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The virtuous woman?
a closer look at Proverbs 31

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Virtuous: "having or showing high moral standards; chaste"

There is certainly nothing wrong with that, right? Nothing except that this is not actually the meaning of Hebrew word used in the most famous passage from Proverbs 31: 

"Who can find a virtuous woman?

For her price is far above rubies."


The word translated as virtuous is chayil in Hebrew. The definition of chayil is “Strength, power, might, valor.” I’m a big advocate of letting the Word speak for itself, so let’s look at how else chayil is used in the Old Testament. 161 times this word is translated as army, military host or force, man of valor, valiant, and strength. All of these refer to a man or men. But on 5 occasions, it is translated as virtuous, which happens to be every time it refers to a woman. Hmmm... Of course. Cue the eye rolling...  

OK, let's think for a minute about the time period that the King James Bible was being translated into English. In the 1600's, if a woman exhibited the traits of chayil: strength, power, might, and valor it most likely would have gotten her arrested, beaten, or killed. It was not a friendly time period for a strong woman. So instead of translating this word the same across the board, they gave it a different, more palatable word when it referred to a woman. Virtuous. Who would argue with that? I mean virtue and valor are practically the same, right? No. No, they are not. I mean these two words are Snow White and Mulan. Both are princesses in their own right, but no one would confuse the two. 









   Eshet chayil = a woman of valor


OK so now that we have that cleared up. Let's talk about this ideal Proverbs 31 woman that hangs heavy over us, as the example of the perfect woman all Christian women should emulate. Talk about intimidating and out of reach! 

10 Who can find a virtuous wife?

For her worth is far above rubies.

11 The heart of her husband safely trusts her;

So he will have no lack of gain.

12 She does him good and not evil

All the days of her life.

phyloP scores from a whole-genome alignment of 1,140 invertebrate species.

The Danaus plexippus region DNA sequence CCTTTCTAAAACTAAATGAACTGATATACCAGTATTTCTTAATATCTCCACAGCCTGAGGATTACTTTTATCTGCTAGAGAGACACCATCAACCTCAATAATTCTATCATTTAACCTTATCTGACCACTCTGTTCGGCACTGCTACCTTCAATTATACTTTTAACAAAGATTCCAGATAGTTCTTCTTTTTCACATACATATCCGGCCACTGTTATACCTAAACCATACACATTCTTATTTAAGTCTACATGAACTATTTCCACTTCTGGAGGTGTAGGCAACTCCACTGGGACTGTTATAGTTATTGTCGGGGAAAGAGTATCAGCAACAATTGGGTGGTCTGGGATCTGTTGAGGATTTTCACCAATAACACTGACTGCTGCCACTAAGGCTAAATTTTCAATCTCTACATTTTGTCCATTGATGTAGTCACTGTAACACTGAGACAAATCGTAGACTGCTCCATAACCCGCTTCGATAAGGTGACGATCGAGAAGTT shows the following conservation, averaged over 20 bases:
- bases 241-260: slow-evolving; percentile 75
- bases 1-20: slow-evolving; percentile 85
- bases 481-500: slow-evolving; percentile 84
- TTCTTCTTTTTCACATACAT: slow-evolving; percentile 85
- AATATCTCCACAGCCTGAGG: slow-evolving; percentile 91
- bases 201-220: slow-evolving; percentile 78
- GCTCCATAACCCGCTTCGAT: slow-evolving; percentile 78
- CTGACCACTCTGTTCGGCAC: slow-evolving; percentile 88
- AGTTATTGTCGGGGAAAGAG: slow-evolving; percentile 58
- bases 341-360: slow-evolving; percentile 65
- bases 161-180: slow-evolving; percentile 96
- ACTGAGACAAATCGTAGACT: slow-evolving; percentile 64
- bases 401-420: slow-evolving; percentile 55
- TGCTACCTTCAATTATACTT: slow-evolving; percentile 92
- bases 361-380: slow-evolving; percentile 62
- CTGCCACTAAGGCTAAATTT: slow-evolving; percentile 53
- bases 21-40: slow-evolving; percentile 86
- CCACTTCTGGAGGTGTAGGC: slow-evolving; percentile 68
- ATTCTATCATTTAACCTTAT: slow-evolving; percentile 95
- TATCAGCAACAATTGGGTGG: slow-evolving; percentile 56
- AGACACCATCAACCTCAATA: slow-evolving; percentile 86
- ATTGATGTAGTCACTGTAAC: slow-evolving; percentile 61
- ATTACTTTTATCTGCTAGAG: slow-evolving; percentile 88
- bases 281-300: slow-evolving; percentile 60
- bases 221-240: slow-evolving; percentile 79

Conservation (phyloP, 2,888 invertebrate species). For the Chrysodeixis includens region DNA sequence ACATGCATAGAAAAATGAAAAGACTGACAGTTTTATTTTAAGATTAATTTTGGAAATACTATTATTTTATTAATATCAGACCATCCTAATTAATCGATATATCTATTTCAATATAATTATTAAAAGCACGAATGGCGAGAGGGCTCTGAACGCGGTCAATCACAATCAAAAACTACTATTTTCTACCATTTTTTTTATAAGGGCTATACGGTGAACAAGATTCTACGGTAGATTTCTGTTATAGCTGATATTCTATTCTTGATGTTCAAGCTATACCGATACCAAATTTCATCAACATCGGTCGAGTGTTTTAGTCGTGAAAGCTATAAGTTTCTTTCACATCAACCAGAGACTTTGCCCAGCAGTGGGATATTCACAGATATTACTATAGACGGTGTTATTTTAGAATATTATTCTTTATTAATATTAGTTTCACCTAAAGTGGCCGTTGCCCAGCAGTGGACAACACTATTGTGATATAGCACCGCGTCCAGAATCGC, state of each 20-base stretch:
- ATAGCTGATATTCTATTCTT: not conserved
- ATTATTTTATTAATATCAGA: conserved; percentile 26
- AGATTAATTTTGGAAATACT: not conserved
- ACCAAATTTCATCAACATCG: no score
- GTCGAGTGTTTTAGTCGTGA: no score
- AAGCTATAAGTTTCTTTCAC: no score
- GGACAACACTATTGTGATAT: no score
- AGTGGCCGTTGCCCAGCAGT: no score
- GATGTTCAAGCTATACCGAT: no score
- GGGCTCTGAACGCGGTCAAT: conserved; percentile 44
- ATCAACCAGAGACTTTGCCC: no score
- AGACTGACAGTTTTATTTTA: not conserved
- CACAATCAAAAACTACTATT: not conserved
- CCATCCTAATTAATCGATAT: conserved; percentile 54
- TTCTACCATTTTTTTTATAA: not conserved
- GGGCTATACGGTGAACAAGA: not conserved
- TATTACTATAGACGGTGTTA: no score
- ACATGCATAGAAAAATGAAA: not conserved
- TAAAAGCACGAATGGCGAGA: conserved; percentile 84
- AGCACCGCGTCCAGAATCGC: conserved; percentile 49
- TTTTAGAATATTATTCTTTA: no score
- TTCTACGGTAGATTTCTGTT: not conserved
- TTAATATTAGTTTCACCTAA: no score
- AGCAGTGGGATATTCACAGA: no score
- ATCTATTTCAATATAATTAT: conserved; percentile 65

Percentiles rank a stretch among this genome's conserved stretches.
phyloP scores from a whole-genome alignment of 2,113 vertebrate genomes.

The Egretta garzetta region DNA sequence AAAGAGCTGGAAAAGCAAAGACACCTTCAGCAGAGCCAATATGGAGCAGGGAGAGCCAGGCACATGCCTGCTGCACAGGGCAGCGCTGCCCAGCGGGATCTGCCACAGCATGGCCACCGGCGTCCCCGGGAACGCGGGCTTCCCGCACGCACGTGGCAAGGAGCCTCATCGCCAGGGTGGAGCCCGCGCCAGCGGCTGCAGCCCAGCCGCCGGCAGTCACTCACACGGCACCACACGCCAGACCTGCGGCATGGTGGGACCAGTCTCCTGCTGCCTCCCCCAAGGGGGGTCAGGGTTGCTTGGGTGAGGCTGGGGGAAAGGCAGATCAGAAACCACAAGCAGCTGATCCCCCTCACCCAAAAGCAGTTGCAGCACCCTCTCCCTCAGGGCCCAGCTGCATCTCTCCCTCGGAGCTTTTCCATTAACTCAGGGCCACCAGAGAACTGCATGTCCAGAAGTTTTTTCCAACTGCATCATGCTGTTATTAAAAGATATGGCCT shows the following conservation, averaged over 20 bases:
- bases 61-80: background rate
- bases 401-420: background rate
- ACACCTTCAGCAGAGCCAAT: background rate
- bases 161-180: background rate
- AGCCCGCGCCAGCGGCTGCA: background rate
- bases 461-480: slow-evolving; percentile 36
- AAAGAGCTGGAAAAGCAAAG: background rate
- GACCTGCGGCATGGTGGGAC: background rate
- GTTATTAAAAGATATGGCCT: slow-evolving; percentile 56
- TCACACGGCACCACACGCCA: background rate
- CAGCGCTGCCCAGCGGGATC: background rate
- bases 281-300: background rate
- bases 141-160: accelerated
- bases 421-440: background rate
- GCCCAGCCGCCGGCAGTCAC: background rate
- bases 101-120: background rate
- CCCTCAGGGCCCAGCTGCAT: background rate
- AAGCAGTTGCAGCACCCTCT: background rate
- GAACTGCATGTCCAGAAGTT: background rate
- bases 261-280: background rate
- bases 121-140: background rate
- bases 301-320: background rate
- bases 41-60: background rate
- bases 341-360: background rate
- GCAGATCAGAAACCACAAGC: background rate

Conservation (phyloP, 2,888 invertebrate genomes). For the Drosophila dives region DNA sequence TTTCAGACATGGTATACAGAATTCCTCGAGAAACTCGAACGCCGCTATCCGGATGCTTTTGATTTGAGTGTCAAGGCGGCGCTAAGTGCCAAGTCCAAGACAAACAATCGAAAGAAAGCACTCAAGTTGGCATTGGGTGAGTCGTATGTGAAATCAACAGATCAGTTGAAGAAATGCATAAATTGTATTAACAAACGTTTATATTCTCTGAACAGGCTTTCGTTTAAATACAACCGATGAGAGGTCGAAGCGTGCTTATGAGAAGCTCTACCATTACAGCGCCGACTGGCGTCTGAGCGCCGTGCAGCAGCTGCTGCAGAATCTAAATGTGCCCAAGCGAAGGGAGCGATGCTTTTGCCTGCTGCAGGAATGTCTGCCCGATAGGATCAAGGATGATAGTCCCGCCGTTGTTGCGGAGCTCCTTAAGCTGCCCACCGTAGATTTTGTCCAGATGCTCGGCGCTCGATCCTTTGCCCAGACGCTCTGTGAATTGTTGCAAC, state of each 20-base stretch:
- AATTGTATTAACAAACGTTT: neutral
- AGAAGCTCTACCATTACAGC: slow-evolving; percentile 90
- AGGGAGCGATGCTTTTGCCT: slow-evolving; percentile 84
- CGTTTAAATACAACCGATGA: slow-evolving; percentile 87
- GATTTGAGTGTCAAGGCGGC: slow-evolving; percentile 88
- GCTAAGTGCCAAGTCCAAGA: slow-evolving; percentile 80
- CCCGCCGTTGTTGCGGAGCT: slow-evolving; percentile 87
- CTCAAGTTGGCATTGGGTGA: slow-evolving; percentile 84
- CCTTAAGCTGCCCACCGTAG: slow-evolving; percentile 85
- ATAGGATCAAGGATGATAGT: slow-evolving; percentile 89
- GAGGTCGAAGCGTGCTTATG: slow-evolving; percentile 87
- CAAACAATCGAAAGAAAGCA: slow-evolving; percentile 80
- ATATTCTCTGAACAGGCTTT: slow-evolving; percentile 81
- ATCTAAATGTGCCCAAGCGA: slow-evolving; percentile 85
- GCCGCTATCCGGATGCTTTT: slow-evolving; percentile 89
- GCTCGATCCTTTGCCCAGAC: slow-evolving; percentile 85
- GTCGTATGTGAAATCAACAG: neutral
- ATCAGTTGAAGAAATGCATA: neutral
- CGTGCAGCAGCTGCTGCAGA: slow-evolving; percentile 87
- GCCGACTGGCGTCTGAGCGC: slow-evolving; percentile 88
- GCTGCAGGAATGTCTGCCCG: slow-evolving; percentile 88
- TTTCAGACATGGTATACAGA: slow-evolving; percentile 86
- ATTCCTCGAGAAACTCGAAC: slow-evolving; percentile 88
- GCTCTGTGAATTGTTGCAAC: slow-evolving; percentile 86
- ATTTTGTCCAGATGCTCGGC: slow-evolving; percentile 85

13 She seeks wool and flax,

And willingly works with her hands.

14 She is like the merchant ships,

She brings her food from afar.

15 She also rises while it is yet night,

And provides food for her household,

And a portion for her maidservants.

16 She considers a field and buys it;

From her profits she plants a vineyard.

17 She girds herself with strength,

And strengthens her arms.

18 She perceives that her merchandise is good,

And her lamp does not go out by night.

19 She stretches out her hands to the distaff,

And her hand holds the spindle.

20 She extends her hand to the poor,

Yes, she reaches out her hands to the needy.

21 She is not afraid of snow for her household,

For all her household is clothed with scarlet.

22 She makes tapestry for herself;

Her clothing is fine linen and purple.

23 Her husband is known in the gates,

When he sits among the elders of the land.

24 She makes linen garments and sells them,

And supplies sashes for the merchants.

25 Strength and honor are her clothing;

She shall rejoice in time to come.

26 She opens her mouth with wisdom,

And on her tongue is the law of kindness.

27 She watches over the ways of her household,

And does not eat the bread of idleness.

28 Her children rise up and call her blessed;

Her husband also, and he praises her:

29 “Many daughters have done well,

But you excel them all.”

30 Charm is deceitful and beauty is passing,

But a woman who fears the Lord, she shall be praised.

31 Give her of the fruit of her hands,

And let her own works praise her in the gates.


First, let's understand that this is a poem. An acrostic poem, to be exact, to teach the Hebrew ABC's. To see what it looks like as an acrostic in Hebrew, go here:  Proverbs 31 Acrostic

We are told that this poem was taught to King Lemuel by his mother. There is debate about who this mysterious king is, but many think that it is none other than Solomon himself. But I digress, the point is that this wise Queen Mother, taught this poem about an eshet chayil (woman of valor) to her son. The intended audience is a man, men in general. We have been led to believe that this passage is for us women, this unattainable ideal woman that only serves to show us how we aren't enough... was never actually meant for that. This ancient poem was used to show value and respect to women for all that they do. The point isn’t to emulate this ideal woman; the point is that this ideal woman represents all women, collectively.


In traditional Judaism, the man of the house will recite or even sing this poem before the Shabbat meal to honor his wife. He will say “Eshet chayil” to his wife and daughters to recognize their accomplishments. His daughter aced the exam she's been studying for... "Eshet chayil!" His wife completed the marathon she's been training for... "Eshet chayil!" Imagine what it would do for your spirit, if the man of the house; the husband, father or grandfather, sang a poem honoring you for all you do, demanding that the entire home take a minute and show respect to you before they begin their meal. I don't know about you, but that would go a LONG way in contributing to my feelings of self-worth and value. Which is exactly opposite of how this chapter has always made me feel! The Proverbs 31 woman has taken on a whole new meaning...   

My dear sister, you don’t bear the weight

of striving to be the perfect Proverbs 31 woman.    

Because she actually represents YOU.  

You are exactly enough, eshet chayil,

Woman of valor.     

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